The first registered professional Black nurse in South Africa, early activist in the struggle for women’s rights and protestor in the first anti-women’s pass campaign in 1912.
Cecilia Makiwane was born in 1880 at the MacFarlane Mission in the Victoria district of Alice in the Eastern Cape. Her father was a teacher and a minister and so she was taught at home before she even entered school. She later attended the Lovedale Girl’s School where she obtained a teacher’s certificate.
In 1898, an experimental nurse’s training school was opened for black nurses at the Lovedale Mission Hospital and in 1902 a three-year nursing course was introduced at Lovedale College. In 1903, Makiwane enrolled, even though she had her teacher’s certificate.
On completion, she and the other student she enrolled with were sent to Butterworth Hospital for further training to prepare them for the Colonial Medical Council examination. She sat for her final examination for general nurses of the Colonial Medical Council on the 19 December 1907.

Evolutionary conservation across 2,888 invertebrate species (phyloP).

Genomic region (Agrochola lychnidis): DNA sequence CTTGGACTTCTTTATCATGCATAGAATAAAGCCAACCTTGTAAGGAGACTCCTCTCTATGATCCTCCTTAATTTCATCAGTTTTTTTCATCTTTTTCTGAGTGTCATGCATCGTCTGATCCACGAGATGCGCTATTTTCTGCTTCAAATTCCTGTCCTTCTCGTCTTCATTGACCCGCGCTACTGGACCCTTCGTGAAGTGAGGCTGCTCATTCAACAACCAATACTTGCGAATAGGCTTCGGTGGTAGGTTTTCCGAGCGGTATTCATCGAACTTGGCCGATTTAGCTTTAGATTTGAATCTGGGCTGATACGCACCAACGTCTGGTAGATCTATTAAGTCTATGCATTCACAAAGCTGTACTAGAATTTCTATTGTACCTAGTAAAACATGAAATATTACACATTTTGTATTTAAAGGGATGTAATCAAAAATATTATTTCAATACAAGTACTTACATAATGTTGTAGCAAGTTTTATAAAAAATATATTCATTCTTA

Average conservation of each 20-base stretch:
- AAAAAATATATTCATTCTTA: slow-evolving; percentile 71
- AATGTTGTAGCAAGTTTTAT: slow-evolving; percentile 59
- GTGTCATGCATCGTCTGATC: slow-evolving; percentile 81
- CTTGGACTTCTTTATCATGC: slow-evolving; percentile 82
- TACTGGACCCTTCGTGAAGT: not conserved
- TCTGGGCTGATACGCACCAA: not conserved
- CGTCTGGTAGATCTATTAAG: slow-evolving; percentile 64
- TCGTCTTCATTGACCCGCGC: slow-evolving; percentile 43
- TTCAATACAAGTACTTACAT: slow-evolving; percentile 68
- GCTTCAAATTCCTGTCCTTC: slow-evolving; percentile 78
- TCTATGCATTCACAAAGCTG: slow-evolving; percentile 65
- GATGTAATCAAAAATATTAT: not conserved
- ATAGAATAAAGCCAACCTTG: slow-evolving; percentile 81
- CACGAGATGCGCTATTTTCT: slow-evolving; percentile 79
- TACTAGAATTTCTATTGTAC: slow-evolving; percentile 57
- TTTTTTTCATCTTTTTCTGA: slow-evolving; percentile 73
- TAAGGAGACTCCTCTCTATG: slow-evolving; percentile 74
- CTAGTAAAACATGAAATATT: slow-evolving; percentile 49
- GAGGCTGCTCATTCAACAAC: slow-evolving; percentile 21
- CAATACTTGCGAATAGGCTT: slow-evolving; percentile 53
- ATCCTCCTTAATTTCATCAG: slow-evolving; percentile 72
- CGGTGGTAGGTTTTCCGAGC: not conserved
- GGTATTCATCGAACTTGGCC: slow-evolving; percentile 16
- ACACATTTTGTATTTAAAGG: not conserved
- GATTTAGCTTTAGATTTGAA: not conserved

On the 7 January 1908, after passing her exams, Makiwane was registered as the first black professional nurse.
In 1912, Makiwane took part in what was probably the first women’s anti-pass campaign. In this campaign, a petition was signed by some 5000 black and coloured women in the Free State was sent to Louis Botha asking for the pass laws to be repealed.
She resumed work with the Lovedale Hospital and served the hospital for many years until she was granted long leave due to ill health.
After leaving Lovedale, she joined her sister, Majombozi, in Thaba ‘Nchu where she died in 1919 at the age of 39. A statue of Cecilia Makiwane was erected by the nurses of South Africa at the Lovedale Hospital in 1977 and a hospital in Mdantsane Township in the Eastern Cape has been named after her.
In 2002 the government introduced the Cecilia Makiwane Nurse's Recognition Award for healthcare professionals in her honour.